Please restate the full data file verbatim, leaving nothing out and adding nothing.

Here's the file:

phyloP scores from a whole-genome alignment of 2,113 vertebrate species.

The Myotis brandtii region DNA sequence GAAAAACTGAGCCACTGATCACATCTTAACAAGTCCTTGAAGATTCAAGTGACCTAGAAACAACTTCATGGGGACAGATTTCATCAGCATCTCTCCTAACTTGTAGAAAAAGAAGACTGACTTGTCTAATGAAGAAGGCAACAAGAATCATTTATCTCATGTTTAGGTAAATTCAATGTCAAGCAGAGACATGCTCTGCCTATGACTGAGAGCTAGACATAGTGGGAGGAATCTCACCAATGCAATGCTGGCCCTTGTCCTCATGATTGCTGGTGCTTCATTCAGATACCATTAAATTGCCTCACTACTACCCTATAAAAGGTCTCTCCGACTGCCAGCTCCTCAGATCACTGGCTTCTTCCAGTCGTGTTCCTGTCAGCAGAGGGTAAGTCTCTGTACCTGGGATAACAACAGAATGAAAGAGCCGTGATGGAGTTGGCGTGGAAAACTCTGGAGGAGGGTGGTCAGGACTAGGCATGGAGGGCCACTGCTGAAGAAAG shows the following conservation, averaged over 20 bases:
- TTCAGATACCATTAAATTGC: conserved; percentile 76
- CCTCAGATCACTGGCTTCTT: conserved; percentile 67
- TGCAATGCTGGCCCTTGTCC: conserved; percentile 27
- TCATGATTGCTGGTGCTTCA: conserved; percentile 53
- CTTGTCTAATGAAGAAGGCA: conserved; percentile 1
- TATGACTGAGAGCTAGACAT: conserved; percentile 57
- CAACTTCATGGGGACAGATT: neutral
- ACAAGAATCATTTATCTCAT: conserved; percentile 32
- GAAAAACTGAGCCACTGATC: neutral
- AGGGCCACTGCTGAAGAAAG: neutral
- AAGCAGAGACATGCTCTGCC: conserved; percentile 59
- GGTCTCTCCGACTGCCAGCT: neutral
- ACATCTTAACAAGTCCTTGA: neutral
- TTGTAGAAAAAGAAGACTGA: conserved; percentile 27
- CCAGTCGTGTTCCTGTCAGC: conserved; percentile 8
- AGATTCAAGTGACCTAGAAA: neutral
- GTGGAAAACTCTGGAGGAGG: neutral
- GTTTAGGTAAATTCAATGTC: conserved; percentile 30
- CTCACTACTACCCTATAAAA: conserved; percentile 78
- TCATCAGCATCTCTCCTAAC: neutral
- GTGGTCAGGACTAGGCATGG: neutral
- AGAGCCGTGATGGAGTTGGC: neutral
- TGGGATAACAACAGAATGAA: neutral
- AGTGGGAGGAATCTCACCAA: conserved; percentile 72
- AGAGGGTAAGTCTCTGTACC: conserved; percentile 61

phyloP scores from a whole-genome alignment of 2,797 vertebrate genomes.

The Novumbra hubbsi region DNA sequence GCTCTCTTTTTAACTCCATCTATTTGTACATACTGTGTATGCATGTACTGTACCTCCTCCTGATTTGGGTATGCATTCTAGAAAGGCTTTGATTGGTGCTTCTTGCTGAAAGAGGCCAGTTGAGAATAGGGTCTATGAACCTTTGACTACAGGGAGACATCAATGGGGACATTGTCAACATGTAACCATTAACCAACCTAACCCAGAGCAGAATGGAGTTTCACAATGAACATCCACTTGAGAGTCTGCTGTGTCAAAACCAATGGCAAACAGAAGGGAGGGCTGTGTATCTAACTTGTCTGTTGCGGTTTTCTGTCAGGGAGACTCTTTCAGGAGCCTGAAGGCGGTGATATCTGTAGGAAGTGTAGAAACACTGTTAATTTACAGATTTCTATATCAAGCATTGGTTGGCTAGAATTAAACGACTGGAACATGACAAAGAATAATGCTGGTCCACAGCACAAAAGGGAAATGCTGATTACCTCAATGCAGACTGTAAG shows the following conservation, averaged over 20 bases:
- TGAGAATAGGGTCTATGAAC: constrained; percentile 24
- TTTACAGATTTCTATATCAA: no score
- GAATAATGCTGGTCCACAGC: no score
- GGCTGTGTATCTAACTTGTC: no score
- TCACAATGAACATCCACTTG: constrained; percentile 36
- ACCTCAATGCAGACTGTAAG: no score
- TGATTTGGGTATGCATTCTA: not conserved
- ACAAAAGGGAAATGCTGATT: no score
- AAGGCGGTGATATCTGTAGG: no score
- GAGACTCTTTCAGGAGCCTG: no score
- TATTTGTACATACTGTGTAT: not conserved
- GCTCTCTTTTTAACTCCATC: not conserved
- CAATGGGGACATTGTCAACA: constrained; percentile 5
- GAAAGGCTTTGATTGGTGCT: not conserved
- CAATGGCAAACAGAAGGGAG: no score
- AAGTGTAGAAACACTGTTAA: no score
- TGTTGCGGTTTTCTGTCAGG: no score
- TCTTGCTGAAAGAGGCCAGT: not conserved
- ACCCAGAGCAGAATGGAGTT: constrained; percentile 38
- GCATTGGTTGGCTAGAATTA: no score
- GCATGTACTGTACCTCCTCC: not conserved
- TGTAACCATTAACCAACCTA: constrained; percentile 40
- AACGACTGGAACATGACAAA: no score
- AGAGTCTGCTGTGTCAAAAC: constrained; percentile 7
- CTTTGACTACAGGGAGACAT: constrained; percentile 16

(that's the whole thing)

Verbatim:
phyloP scores from a whole-genome alignment of 2,113 vertebrate species.

The Myotis brandtii region DNA sequence GAAAAACTGAGCCACTGATCACATCTTAACAAGTCCTTGAAGATTCAAGTGACCTAGAAACAACTTCATGGGGACAGATTTCATCAGCATCTCTCCTAACTTGTAGAAAAAGAAGACTGACTTGTCTAATGAAGAAGGCAACAAGAATCATTTATCTCATGTTTAGGTAAATTCAATGTCAAGCAGAGACATGCTCTGCCTATGACTGAGAGCTAGACATAGTGGGAGGAATCTCACCAATGCAATGCTGGCCCTTGTCCTCATGATTGCTGGTGCTTCATTCAGATACCATTAAATTGCCTCACTACTACCCTATAAAAGGTCTCTCCGACTGCCAGCTCCTCAGATCACTGGCTTCTTCCAGTCGTGTTCCTGTCAGCAGAGGGTAAGTCTCTGTACCTGGGATAACAACAGAATGAAAGAGCCGTGATGGAGTTGGCGTGGAAAACTCTGGAGGAGGGTGGTCAGGACTAGGCATGGAGGGCCACTGCTGAAGAAAG shows the following conservation, averaged over 20 bases:
- TTCAGATACCATTAAATTGC: conserved; percentile 76
- CCTCAGATCACTGGCTTCTT: conserved; percentile 67
- TGCAATGCTGGCCCTTGTCC: conserved; percentile 27
- TCATGATTGCTGGTGCTTCA: conserved; percentile 53
- CTTGTCTAATGAAGAAGGCA: conserved; percentile 1
- TATGACTGAGAGCTAGACAT: conserved; percentile 57
- CAACTTCATGGGGACAGATT: neutral
- ACAAGAATCATTTATCTCAT: conserved; percentile 32
- GAAAAACTGAGCCACTGATC: neutral
- AGGGCCACTGCTGAAGAAAG: neutral
- AAGCAGAGACATGCTCTGCC: conserved; percentile 59
- GGTCTCTCCGACTGCCAGCT: neutral
- ACATCTTAACAAGTCCTTGA: neutral
- TTGTAGAAAAAGAAGACTGA: conserved; percentile 27
- CCAGTCGTGTTCCTGTCAGC: conserved; percentile 8
- AGATTCAAGTGACCTAGAAA: neutral
- GTGGAAAACTCTGGAGGAGG: neutral
- GTTTAGGTAAATTCAATGTC: conserved; percentile 30
- CTCACTACTACCCTATAAAA: conserved; percentile 78
- TCATCAGCATCTCTCCTAAC: neutral
- GTGGTCAGGACTAGGCATGG: neutral
- AGAGCCGTGATGGAGTTGGC: neutral
- TGGGATAACAACAGAATGAA: neutral
- AGTGGGAGGAATCTCACCAA: conserved; percentile 72
- AGAGGGTAAGTCTCTGTACC: conserved; percentile 61

phyloP scores from a whole-genome alignment of 2,797 vertebrate genomes.

The Novumbra hubbsi region DNA sequence GCTCTCTTTTTAACTCCATCTATTTGTACATACTGTGTATGCATGTACTGTACCTCCTCCTGATTTGGGTATGCATTCTAGAAAGGCTTTGATTGGTGCTTCTTGCTGAAAGAGGCCAGTTGAGAATAGGGTCTATGAACCTTTGACTACAGGGAGACATCAATGGGGACATTGTCAACATGTAACCATTAACCAACCTAACCCAGAGCAGAATGGAGTTTCACAATGAACATCCACTTGAGAGTCTGCTGTGTCAAAACCAATGGCAAACAGAAGGGAGGGCTGTGTATCTAACTTGTCTGTTGCGGTTTTCTGTCAGGGAGACTCTTTCAGGAGCCTGAAGGCGGTGATATCTGTAGGAAGTGTAGAAACACTGTTAATTTACAGATTTCTATATCAAGCATTGGTTGGCTAGAATTAAACGACTGGAACATGACAAAGAATAATGCTGGTCCACAGCACAAAAGGGAAATGCTGATTACCTCAATGCAGACTGTAAG shows the following conservation, averaged over 20 bases:
- TGAGAATAGGGTCTATGAAC: constrained; percentile 24
- TTTACAGATTTCTATATCAA: no score
- GAATAATGCTGGTCCACAGC: no score
- GGCTGTGTATCTAACTTGTC: no score
- TCACAATGAACATCCACTTG: constrained; percentile 36
- ACCTCAATGCAGACTGTAAG: no score
- TGATTTGGGTATGCATTCTA: not conserved
- ACAAAAGGGAAATGCTGATT: no score
- AAGGCGGTGATATCTGTAGG: no score
- GAGACTCTTTCAGGAGCCTG: no score
- TATTTGTACATACTGTGTAT: not conserved
- GCTCTCTTTTTAACTCCATC: not conserved
- CAATGGGGACATTGTCAACA: constrained; percentile 5
- GAAAGGCTTTGATTGGTGCT: not conserved
- CAATGGCAAACAGAAGGGAG: no score
- AAGTGTAGAAACACTGTTAA: no score
- TGTTGCGGTTTTCTGTCAGG: no score
- TCTTGCTGAAAGAGGCCAGT: not conserved
- ACCCAGAGCAGAATGGAGTT: constrained; percentile 38
- GCATTGGTTGGCTAGAATTA: no score
- GCATGTACTGTACCTCCTCC: not conserved
- TGTAACCATTAACCAACCTA: constrained; percentile 40
- AACGACTGGAACATGACAAA: no score
- AGAGTCTGCTGTGTCAAAAC: constrained; percentile 7
- CTTTGACTACAGGGAGACAT: constrained; percentile 16